Farm Worker Worship Service

Compiled by the National Farm Worker Ministry

Leader: Let us begin by recalling the words of Cesar Chavez: “Every time we sit at a table at night or in the morning to enjoy the fruits and grain and vegetables from our good earth, remember that they come from the work of men and women and children who have been exploited for generations…”

Lord Jesus, too often we don’t pay attention, we don’t stop to think that, even in this day and age, injustice remains an invisible ingredient in much of the food that we eat. Shake us awake, Lord, open our eyes to see our power and obligation as consumers to help put things right. Justice demands it. Love demands it.

SONG: WHATSOEVER YOU DO (or other appropriate song)

Reader 1: I was hungry, and you said “We only deal with problems in the city, not in the rural areas.”
Reader 2: I was imprisoned, and you said you were sorry but there was nothing you could do.
Reader 3: I was naked, and you looked the other way as you passed Me by in your expensive three-piece suit.
Reader 4: I was sick with pesticide poisoning, and you never thought of the human cost in the vegetables on your table.
Reader 5: I was homeless, a migrant sleeping in My old car with My family of six, and you refused to see how your board members could make a difference.
Reader 6: I was grieving over My children, who never had a chance to get an education, and you said “Too bad” and continued with your business as usual.
Reader 7: Whatsoever you do to the least of My people, make no mistake, you do it to Me.

Matthew 10:34-39, Matthew 19:16-26, Luke 4:16-21, Mark 12:41-44, Luke 18:1-8
“Gandhi, King, Chavez, Mother Teresa, the nameless saints–they are all irritants, challenging the careful, comfortable ways we have organized our lives. Yet we love them. Why do we love them? It is only partly because of who they are. They give flesh to what they believe and thereby awaken a spirit deep within us. By their words and deeds they call forth that part of us that yearns to give life, to love mercy and to do justice. By living their lives the way they do they reach for what is deepest and best in each of us–pulling, organizing, putting our love for justice to work in practical ways that serve the poor. We respect and love ourselves more as we put into practice what we believe in our hearts; and we love, with a universal love, those persons who led us on that better way…” (The Rev. Wayne “Chris” Hartmire, founding director, NFWM)

“Most middle class church people will squirm out of taking responsibility for justice work if they have no direct stake in it. If not too much is asked, it’s all right. But when we contemplate deeper involvement we quickly think about possibly offending people we regularly see at church, at home, at work, or about losing our job, going to jail, getting embroiled in a long fight and not being able to get loose. Middle class people need poor people pulling them into action on behalf of justice and wholeness. Works of love and justice renew our always disintegrating integrity. People who were blessed and renewed in their work with the farm workers are an important reminder of the rewards of the Kingdom. These experiences enhance our understanding of the Beatitudes.” (Pat Hoffman, Ministry of the Dispossessed, Ventura, CA)

1. God’s bias toward the poor and weak and the implications of this for our response to the farm workers’ struggle.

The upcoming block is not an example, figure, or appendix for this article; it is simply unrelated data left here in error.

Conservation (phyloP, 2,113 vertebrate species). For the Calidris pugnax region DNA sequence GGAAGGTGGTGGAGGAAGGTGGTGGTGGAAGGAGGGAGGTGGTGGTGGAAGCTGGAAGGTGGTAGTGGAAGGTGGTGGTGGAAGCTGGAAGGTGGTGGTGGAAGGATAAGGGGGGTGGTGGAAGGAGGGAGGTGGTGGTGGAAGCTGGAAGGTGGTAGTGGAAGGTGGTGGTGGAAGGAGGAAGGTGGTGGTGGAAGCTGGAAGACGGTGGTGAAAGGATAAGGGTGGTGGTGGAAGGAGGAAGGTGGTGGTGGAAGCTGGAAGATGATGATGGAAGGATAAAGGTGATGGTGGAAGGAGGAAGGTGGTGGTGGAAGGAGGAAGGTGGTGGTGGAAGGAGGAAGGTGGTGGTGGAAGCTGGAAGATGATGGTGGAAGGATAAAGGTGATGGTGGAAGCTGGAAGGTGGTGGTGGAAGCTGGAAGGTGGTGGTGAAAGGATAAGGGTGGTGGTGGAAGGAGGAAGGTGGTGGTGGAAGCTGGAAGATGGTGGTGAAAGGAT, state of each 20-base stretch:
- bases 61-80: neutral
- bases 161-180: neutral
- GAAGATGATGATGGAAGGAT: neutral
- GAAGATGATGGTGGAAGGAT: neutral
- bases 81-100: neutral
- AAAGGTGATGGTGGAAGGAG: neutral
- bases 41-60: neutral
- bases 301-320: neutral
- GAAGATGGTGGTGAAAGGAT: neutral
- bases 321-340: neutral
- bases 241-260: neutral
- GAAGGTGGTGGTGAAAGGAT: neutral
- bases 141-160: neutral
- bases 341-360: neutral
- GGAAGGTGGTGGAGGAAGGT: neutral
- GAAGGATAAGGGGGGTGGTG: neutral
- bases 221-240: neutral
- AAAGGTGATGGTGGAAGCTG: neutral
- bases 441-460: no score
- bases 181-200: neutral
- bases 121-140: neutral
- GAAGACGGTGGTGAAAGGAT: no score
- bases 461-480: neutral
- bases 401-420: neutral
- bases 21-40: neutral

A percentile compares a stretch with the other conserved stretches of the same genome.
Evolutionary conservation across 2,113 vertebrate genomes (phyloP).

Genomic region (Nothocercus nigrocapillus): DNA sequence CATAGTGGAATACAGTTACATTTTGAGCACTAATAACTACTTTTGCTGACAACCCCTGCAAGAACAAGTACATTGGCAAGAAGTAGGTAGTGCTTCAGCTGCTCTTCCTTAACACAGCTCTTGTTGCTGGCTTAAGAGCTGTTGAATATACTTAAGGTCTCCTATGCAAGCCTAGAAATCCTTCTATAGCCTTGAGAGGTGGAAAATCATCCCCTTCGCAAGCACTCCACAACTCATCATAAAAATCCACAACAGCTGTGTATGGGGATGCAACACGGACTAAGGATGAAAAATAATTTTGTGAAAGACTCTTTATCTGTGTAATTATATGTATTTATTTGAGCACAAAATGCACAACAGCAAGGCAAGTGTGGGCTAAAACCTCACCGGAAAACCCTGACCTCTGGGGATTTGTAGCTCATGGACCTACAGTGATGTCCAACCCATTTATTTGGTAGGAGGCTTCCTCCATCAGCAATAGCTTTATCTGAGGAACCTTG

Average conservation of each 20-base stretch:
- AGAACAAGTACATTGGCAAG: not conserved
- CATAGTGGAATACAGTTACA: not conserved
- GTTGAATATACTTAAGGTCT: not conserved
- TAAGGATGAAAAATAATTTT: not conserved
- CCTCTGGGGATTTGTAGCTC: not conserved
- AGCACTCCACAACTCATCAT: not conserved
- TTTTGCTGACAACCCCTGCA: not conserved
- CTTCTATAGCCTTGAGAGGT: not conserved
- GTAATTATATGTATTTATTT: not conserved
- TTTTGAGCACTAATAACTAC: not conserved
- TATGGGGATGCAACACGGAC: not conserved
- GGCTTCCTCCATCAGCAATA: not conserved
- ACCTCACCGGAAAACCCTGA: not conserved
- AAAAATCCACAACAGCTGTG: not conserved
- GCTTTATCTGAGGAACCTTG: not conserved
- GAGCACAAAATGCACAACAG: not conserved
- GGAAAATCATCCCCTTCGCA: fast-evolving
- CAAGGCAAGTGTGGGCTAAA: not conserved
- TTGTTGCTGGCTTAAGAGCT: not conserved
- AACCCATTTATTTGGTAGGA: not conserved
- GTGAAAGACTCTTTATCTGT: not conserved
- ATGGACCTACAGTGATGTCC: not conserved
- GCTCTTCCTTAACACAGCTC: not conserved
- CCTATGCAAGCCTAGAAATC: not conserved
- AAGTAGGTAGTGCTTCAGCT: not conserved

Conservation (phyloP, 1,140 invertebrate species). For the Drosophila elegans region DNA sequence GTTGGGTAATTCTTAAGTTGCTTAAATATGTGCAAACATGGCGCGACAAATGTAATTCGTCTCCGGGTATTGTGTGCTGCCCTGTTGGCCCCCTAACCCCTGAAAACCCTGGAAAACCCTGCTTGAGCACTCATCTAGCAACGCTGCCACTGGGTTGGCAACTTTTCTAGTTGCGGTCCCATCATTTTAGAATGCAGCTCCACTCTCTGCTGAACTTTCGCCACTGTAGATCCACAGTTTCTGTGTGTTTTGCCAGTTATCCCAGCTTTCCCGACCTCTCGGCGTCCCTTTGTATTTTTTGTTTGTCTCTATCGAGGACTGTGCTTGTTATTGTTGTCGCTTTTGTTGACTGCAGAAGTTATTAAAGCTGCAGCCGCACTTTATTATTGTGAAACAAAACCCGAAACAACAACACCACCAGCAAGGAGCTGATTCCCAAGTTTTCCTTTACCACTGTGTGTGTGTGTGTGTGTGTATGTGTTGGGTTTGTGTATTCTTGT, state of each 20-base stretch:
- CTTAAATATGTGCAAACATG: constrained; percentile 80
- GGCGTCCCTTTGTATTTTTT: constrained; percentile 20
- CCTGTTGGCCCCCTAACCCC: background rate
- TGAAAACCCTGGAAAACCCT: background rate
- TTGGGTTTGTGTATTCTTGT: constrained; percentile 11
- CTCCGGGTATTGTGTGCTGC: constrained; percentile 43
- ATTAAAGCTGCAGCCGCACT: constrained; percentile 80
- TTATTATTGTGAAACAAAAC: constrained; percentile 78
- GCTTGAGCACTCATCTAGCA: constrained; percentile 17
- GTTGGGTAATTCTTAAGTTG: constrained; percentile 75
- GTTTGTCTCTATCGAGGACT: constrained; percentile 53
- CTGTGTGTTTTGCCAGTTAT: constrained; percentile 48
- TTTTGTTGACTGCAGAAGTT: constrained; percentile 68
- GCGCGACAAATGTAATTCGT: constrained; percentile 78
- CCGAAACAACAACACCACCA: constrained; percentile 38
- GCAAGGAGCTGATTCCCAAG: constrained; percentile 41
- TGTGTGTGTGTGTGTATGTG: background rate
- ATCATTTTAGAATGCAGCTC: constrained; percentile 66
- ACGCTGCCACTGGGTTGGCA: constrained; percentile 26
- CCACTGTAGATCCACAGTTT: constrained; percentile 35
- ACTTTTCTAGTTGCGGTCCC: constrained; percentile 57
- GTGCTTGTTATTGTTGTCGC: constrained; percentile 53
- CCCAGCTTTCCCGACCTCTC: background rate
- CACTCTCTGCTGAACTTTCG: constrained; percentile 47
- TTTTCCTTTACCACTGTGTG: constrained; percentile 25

2. The difficulty of avoiding the issue of farm worker justice–we all eat, we are all consumers.
3. Jesus and the prophets as the challengers of the comfortable.
4. Justice as one way of practicing love in an imperfect world.
5. Why do we get tired of a justice struggle like the farm workers’ cause? How do some people stay with it?
6. Relating to the poorest of the poor: service as compared to servanthood, charity as compared to justice work, giving from one’s surplus time/money/energy as compared to sharing.
7. The farm workers and nonviolence.

SONG: HERE I AM, LORD (or other appropriate song)

CLOSING PRAYER (written by His Eminence Roger Cardinal Mahoney)
Father, God of goodness, you give us the land to provide us with food. Hear the prayers of your people and give all who work on that land a full measure of human dignity and justice. May we bring the spirit of Christ to all our efforts, and may these efforts yield a rich harvest of justice, peace, and love. We ask this through Christ our Lord.
All Respond: Amen.

Leader: Listen to the words of Dorothy Day (Loaves and Fishes by Dorothy Day, Harper & Row, 1963):
“Young people say, ‘What good can one person do? What is the sense of our small effort?’ They cannot see that we must lay one brick at a time, take one step at a time; we can be responsible only for the one action of the present moment. but we can beg for an increase of love in our hearts that will vitalize and transform all our individual actions, and know that God will take them and multiply them, as Jesus multiplied the loaves and fishes.

“The greatest challenge of the day is: how to bring about a revolution of the heart, a revolution which has to start with each one of us? When we begin to take the lowest place, to wash the feet of others, to love our brothers [and sisters] with that burning love, that passion, which led to the Cross, then we can truly say, ‘Now I have begun.'”

Let us begin with one action.

[Contact the National Farm Worker Ministry for current actions requested by farm worker organizations around the country. Choose which action(s) would be most appropriate for your group. Some actions can be done in a gathering, e.g., letter-writing, and some, e.g., making a phone call, can be done after participants have returned home from the service. All are valuable ways of aiding farm workers in their struggle for justice.]

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